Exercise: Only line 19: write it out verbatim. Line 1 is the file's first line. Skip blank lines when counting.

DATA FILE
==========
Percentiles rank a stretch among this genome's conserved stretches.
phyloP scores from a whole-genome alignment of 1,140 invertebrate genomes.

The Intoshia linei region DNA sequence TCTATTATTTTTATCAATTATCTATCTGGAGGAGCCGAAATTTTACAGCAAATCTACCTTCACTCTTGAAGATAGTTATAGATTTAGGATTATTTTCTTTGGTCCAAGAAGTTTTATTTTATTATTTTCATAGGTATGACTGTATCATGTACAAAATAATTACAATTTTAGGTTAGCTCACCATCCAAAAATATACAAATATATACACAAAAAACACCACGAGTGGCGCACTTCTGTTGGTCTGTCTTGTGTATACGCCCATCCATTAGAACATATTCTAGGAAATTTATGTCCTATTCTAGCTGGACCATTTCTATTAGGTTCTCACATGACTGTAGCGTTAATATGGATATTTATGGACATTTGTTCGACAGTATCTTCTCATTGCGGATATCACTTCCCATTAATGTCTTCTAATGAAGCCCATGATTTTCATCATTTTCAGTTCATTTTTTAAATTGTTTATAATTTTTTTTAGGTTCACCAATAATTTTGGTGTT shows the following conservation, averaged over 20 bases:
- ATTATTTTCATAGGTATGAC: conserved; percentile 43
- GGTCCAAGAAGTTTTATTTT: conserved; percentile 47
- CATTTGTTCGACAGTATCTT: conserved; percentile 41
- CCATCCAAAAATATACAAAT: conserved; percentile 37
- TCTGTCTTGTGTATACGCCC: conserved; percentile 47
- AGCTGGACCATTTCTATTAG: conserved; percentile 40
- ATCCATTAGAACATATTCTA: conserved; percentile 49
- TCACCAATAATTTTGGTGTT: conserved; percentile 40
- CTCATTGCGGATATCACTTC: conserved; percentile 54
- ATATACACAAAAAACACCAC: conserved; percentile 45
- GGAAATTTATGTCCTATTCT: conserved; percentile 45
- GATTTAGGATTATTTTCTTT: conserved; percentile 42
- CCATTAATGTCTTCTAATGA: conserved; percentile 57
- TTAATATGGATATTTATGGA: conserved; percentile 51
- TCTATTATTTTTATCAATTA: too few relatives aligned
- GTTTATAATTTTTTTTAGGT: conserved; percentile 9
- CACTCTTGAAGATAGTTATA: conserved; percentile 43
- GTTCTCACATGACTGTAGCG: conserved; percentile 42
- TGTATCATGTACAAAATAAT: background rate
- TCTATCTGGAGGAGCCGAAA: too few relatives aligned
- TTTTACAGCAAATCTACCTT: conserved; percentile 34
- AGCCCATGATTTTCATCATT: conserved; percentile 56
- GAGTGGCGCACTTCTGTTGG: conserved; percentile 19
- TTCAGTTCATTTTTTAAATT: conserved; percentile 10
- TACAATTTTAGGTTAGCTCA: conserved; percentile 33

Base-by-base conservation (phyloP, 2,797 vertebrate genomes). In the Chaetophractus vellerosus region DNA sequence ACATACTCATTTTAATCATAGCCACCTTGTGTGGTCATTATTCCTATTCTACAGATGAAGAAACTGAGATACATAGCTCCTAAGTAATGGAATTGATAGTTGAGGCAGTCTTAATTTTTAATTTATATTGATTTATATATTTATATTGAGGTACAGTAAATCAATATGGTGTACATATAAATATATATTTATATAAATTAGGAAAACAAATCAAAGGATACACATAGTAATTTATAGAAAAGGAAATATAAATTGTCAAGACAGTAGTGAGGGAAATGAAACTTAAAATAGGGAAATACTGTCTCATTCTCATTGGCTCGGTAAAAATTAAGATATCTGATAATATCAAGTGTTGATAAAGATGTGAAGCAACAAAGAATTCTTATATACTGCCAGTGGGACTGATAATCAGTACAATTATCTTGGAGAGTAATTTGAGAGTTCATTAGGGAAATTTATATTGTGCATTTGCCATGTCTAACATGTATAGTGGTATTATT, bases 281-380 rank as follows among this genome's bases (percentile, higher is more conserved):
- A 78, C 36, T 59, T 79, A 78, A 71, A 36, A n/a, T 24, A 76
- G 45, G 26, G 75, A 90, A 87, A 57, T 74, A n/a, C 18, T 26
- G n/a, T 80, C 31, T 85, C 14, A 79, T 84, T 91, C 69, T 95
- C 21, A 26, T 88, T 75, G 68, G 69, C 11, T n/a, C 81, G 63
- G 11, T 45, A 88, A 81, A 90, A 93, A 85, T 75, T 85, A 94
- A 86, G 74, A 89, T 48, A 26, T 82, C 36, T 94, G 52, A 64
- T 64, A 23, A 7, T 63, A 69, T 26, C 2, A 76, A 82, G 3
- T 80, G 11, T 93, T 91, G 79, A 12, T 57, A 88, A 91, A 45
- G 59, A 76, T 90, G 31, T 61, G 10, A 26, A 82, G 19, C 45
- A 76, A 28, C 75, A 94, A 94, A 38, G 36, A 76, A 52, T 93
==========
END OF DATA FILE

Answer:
- GTTTATAATTTTTTTTAGGT: conserved; percentile 9